The Highland County Health Department is offering back-to-school vaccination clinics in July and August, Highland County Health Department Director of Nursing Bonnie Rusch told The Times-Gazette.
“Typically, kids going into kindergarten, seventh and twelfth grades will need vaccines before starting school,” Rusch said. “Back-to-school vaccinations just keep them on track. There are lots of shots that need boosters along the way, and it’s a good way to stay on track with those vaccines. They also work with the child’s immune system at those ages. We use the ACIP [Advisory Committee on Immunization Practices] guidelines from the CDC, which tell us, based on science, when is the best time for them to get their vaccines.”
Vaccinations are available by appointment only, and only one adult may accompany the child receiving vaccines.
As of Tuesday afternoon, appointments for back-to-school vaccinations are available on the following dates:
* Wednesday, July 15 from 8 a.m. to 7 p.m.
* Tuesday, July 21 from 8 a.m. to 4 p.m.
* Wednesday, July 22 from 8 a.m. to 7 p.m.
* Tuesday, Aug. 11 from 8 a.m. to 4 p.m.
* Wednesday, Aug. 12 from 8 a.m. to 7 p.m.
Rusch said the health department may add additional dates dedicated to back-to-school vaccinations in the coming weeks, but if the above time slots do not work for some community members, they should contact the health department to set up appointments outside those time slots.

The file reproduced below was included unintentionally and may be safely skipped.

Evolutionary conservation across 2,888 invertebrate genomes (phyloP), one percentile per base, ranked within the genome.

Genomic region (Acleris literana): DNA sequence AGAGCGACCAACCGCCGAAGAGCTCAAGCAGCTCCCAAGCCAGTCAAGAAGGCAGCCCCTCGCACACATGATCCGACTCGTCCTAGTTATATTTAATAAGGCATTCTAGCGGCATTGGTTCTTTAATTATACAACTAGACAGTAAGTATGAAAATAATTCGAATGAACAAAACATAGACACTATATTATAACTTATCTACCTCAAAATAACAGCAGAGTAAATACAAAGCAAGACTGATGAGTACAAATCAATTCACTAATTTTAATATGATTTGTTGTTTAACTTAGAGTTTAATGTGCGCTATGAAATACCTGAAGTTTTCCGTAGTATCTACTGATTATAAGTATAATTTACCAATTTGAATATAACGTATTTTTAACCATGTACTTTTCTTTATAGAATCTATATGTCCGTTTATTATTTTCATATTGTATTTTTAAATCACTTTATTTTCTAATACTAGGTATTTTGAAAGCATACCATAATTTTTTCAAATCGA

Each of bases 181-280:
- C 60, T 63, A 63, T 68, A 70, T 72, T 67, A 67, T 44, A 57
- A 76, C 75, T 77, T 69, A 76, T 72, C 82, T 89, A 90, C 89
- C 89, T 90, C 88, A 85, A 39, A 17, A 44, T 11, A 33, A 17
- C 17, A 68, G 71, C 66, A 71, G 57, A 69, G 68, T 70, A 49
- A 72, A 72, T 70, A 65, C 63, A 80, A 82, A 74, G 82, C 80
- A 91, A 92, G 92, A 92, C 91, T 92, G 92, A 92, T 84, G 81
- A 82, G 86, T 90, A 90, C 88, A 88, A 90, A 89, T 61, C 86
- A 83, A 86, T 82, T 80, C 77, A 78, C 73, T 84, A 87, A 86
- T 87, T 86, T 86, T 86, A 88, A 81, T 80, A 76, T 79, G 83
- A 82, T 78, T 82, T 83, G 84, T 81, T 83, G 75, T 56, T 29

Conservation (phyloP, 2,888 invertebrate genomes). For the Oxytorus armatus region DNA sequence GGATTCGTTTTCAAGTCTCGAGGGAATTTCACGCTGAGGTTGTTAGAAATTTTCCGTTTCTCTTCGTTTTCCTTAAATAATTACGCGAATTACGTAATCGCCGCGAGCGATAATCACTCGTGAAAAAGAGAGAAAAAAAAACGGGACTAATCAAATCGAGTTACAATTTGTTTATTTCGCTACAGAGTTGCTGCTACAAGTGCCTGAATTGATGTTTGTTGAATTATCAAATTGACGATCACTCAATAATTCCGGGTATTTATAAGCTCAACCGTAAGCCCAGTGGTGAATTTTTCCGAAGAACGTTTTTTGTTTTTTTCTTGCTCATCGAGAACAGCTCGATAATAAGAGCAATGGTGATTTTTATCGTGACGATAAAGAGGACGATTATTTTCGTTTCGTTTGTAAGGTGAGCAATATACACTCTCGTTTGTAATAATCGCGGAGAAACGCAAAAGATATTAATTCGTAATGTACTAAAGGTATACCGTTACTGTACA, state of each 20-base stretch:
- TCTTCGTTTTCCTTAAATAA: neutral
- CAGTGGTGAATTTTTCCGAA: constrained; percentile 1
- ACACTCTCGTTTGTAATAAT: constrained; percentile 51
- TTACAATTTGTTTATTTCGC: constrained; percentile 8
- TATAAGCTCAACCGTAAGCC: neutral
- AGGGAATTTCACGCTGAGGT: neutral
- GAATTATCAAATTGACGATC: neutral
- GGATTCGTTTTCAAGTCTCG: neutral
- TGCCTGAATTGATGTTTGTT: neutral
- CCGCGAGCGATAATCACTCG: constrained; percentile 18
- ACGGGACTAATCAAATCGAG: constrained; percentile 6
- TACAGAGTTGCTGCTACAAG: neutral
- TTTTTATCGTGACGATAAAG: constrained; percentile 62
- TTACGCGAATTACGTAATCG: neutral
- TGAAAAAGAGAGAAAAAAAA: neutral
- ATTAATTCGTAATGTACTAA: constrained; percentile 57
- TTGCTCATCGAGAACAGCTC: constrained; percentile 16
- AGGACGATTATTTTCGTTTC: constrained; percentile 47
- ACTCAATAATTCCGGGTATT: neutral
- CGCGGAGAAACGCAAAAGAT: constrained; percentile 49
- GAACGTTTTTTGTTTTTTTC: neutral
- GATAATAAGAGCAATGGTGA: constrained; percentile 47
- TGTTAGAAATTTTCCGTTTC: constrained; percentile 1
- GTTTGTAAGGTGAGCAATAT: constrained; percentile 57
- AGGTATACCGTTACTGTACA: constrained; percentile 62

When parents, guardians and patients arrive at the health department for their appointments, Rusch said they should call a phone number, which will be posted outside the health department, before entering the building. If there’s room in the waiting room, health department staff will ask them to come inside. If not, staff will ask them to remain in their vehicles. A staff member will then call them once they may come inside the building.
Though the health department recommends that parents, guardians and children wear masks, especially if they own masks, it does not require masks.
The health department will also take children’s and adults’ temperatures before they enter the building.
Parents and guardians should bring their children’s shot records and, if applicable, insurance information to the appointment.
“The best way to not get a disease is to prevent it,” Rusch said in a previous interview. “Most of the childhood immunizations protect against diseases that can cause death. A lot of times these immunizations protect them for life, but there are some that you need to have boosters with as well.”
In a previous interview, Rusch said many health insurances cover the full cost of vaccines. For those without health insurance, vaccines typically cost $10 each.
In a press release provided in honor of World Immunization Week, which is held on April 24-30, the director of the CDC’s Center for Global Health, Dr. Rebecca Martin, encouraged Americans to vaccinate their children and themselves.
“As the world unites against COVID-19, we are reminded of how quickly emerging and new diseases can spread when there is no immunity against them or a vaccine to prevent them. However, for many of the world’s most dangerous vaccine-preventable diseases, we are seeing an increase in the number of individuals infected and in the number of deaths worldwide. Outbreaks of measles, diphtheria, yellow fever and other vaccine-preventable diseases are on the rise in recent years,” Martin said in the April release.
For more information or to schedule an appointment, call the Highland County Health Department at 937-393-1941.
The health department is located in the North High Business Center in Hillsboro at 1487 N. High St., Suite 400.
It can also be found on Facebook.
Reach McKenzie Caldwell at 937-402-2570.